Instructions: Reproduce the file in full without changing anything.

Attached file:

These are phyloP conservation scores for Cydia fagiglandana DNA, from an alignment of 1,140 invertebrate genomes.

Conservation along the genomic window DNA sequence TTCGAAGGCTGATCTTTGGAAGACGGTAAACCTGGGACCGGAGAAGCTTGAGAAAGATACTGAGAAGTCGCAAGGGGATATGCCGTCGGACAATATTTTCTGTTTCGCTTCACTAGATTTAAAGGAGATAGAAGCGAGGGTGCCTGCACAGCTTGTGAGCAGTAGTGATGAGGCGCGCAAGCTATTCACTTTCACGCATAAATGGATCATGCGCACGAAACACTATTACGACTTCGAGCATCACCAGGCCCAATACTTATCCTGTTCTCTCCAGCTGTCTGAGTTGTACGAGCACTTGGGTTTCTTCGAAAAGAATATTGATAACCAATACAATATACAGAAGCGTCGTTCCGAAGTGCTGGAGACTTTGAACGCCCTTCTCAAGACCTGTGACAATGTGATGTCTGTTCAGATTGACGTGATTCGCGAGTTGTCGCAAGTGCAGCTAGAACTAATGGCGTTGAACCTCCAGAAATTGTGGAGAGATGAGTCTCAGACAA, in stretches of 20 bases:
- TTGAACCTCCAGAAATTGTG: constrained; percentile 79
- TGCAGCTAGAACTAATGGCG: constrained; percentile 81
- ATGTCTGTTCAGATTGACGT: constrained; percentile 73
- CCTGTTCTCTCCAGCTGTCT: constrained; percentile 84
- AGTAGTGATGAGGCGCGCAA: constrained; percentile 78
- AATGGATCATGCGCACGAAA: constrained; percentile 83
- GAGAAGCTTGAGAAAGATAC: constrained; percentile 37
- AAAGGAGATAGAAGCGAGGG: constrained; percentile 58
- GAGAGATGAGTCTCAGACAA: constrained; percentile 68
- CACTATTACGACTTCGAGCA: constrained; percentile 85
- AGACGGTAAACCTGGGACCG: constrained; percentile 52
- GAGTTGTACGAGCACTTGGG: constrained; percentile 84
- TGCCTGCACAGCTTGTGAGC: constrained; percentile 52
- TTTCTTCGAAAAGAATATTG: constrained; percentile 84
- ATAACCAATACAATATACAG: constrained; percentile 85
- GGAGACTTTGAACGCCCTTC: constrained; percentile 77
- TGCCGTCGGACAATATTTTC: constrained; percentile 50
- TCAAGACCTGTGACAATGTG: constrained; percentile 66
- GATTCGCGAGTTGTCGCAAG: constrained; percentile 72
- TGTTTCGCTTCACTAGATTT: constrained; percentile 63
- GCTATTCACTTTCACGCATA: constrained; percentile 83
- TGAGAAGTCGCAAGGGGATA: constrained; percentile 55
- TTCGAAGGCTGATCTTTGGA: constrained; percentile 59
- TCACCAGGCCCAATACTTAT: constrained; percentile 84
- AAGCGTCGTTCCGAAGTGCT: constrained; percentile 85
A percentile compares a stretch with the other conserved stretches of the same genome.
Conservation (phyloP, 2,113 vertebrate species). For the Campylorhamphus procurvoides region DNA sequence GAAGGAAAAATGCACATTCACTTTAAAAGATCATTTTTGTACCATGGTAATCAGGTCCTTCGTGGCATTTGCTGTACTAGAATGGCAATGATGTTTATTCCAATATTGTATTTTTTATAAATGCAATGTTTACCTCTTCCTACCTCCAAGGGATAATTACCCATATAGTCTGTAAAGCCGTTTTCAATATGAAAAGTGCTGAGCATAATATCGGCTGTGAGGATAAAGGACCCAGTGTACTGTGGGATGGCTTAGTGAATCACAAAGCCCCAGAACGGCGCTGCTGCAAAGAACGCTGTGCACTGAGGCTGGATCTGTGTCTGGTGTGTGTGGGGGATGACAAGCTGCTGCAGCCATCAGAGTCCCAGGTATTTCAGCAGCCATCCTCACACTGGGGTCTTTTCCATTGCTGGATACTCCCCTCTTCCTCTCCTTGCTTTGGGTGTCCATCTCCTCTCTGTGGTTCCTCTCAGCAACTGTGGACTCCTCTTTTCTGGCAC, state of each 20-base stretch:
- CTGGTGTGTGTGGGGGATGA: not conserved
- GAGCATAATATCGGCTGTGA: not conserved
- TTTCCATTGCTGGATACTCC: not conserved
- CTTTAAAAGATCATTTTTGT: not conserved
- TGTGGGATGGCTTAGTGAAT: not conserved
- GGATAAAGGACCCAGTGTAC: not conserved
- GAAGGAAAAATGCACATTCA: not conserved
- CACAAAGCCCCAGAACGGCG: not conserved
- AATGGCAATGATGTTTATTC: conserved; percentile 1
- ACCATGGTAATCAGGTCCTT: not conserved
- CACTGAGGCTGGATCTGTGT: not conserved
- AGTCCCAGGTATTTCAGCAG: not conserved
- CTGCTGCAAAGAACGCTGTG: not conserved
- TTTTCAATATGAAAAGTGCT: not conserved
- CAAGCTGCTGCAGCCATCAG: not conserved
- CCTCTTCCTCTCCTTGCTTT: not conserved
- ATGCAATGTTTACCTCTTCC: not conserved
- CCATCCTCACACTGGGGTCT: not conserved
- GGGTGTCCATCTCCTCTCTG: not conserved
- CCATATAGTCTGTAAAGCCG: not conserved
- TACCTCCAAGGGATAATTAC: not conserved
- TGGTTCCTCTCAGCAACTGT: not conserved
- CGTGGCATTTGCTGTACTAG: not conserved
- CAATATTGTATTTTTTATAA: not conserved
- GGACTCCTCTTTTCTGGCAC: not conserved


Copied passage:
These are phyloP conservation scores for Cydia fagiglandana DNA, from an alignment of 1,140 invertebrate genomes.

Conservation along the genomic window DNA sequence TTCGAAGGCTGATCTTTGGAAGACGGTAAACCTGGGACCGGAGAAGCTTGAGAAAGATACTGAGAAGTCGCAAGGGGATATGCCGTCGGACAATATTTTCTGTTTCGCTTCACTAGATTTAAAGGAGATAGAAGCGAGGGTGCCTGCACAGCTTGTGAGCAGTAGTGATGAGGCGCGCAAGCTATTCACTTTCACGCATAAATGGATCATGCGCACGAAACACTATTACGACTTCGAGCATCACCAGGCCCAATACTTATCCTGTTCTCTCCAGCTGTCTGAGTTGTACGAGCACTTGGGTTTCTTCGAAAAGAATATTGATAACCAATACAATATACAGAAGCGTCGTTCCGAAGTGCTGGAGACTTTGAACGCCCTTCTCAAGACCTGTGACAATGTGATGTCTGTTCAGATTGACGTGATTCGCGAGTTGTCGCAAGTGCAGCTAGAACTAATGGCGTTGAACCTCCAGAAATTGTGGAGAGATGAGTCTCAGACAA, in stretches of 20 bases:
- TTGAACCTCCAGAAATTGTG: constrained; percentile 79
- TGCAGCTAGAACTAATGGCG: constrained; percentile 81
- ATGTCTGTTCAGATTGACGT: constrained; percentile 73
- CCTGTTCTCTCCAGCTGTCT: constrained; percentile 84
- AGTAGTGATGAGGCGCGCAA: constrained; percentile 78
- AATGGATCATGCGCACGAAA: constrained; percentile 83
- GAGAAGCTTGAGAAAGATAC: constrained; percentile 37
- AAAGGAGATAGAAGCGAGGG: constrained; percentile 58
- GAGAGATGAGTCTCAGACAA: constrained; percentile 68
- CACTATTACGACTTCGAGCA: constrained; percentile 85
- AGACGGTAAACCTGGGACCG: constrained; percentile 52
- GAGTTGTACGAGCACTTGGG: constrained; percentile 84
- TGCCTGCACAGCTTGTGAGC: constrained; percentile 52
- TTTCTTCGAAAAGAATATTG: constrained; percentile 84
- ATAACCAATACAATATACAG: constrained; percentile 85
- GGAGACTTTGAACGCCCTTC: constrained; percentile 77
- TGCCGTCGGACAATATTTTC: constrained; percentile 50
- TCAAGACCTGTGACAATGTG: constrained; percentile 66
- GATTCGCGAGTTGTCGCAAG: constrained; percentile 72
- TGTTTCGCTTCACTAGATTT: constrained; percentile 63
- GCTATTCACTTTCACGCATA: constrained; percentile 83
- TGAGAAGTCGCAAGGGGATA: constrained; percentile 55
- TTCGAAGGCTGATCTTTGGA: constrained; percentile 59
- TCACCAGGCCCAATACTTAT: constrained; percentile 84
- AAGCGTCGTTCCGAAGTGCT: constrained; percentile 85
A percentile compares a stretch with the other conserved stretches of the same genome.
Conservation (phyloP, 2,113 vertebrate species). For the Campylorhamphus procurvoides region DNA sequence GAAGGAAAAATGCACATTCACTTTAAAAGATCATTTTTGTACCATGGTAATCAGGTCCTTCGTGGCATTTGCTGTACTAGAATGGCAATGATGTTTATTCCAATATTGTATTTTTTATAAATGCAATGTTTACCTCTTCCTACCTCCAAGGGATAATTACCCATATAGTCTGTAAAGCCGTTTTCAATATGAAAAGTGCTGAGCATAATATCGGCTGTGAGGATAAAGGACCCAGTGTACTGTGGGATGGCTTAGTGAATCACAAAGCCCCAGAACGGCGCTGCTGCAAAGAACGCTGTGCACTGAGGCTGGATCTGTGTCTGGTGTGTGTGGGGGATGACAAGCTGCTGCAGCCATCAGAGTCCCAGGTATTTCAGCAGCCATCCTCACACTGGGGTCTTTTCCATTGCTGGATACTCCCCTCTTCCTCTCCTTGCTTTGGGTGTCCATCTCCTCTCTGTGGTTCCTCTCAGCAACTGTGGACTCCTCTTTTCTGGCAC, state of each 20-base stretch:
- CTGGTGTGTGTGGGGGATGA: not conserved
- GAGCATAATATCGGCTGTGA: not conserved
- TTTCCATTGCTGGATACTCC: not conserved
- CTTTAAAAGATCATTTTTGT: not conserved
- TGTGGGATGGCTTAGTGAAT: not conserved
- GGATAAAGGACCCAGTGTAC: not conserved
- GAAGGAAAAATGCACATTCA: not conserved
- CACAAAGCCCCAGAACGGCG: not conserved
- AATGGCAATGATGTTTATTC: conserved; percentile 1
- ACCATGGTAATCAGGTCCTT: not conserved
- CACTGAGGCTGGATCTGTGT: not conserved
- AGTCCCAGGTATTTCAGCAG: not conserved
- CTGCTGCAAAGAACGCTGTG: not conserved
- TTTTCAATATGAAAAGTGCT: not conserved
- CAAGCTGCTGCAGCCATCAG: not conserved
- CCTCTTCCTCTCCTTGCTTT: not conserved
- ATGCAATGTTTACCTCTTCC: not conserved
- CCATCCTCACACTGGGGTCT: not conserved
- GGGTGTCCATCTCCTCTCTG: not conserved
- CCATATAGTCTGTAAAGCCG: not conserved
- TACCTCCAAGGGATAATTAC: not conserved
- TGGTTCCTCTCAGCAACTGT: not conserved
- CGTGGCATTTGCTGTACTAG: not conserved
- CAATATTGTATTTTTTATAA: not conserved
- GGACTCCTCTTTTCTGGCAC: not conserved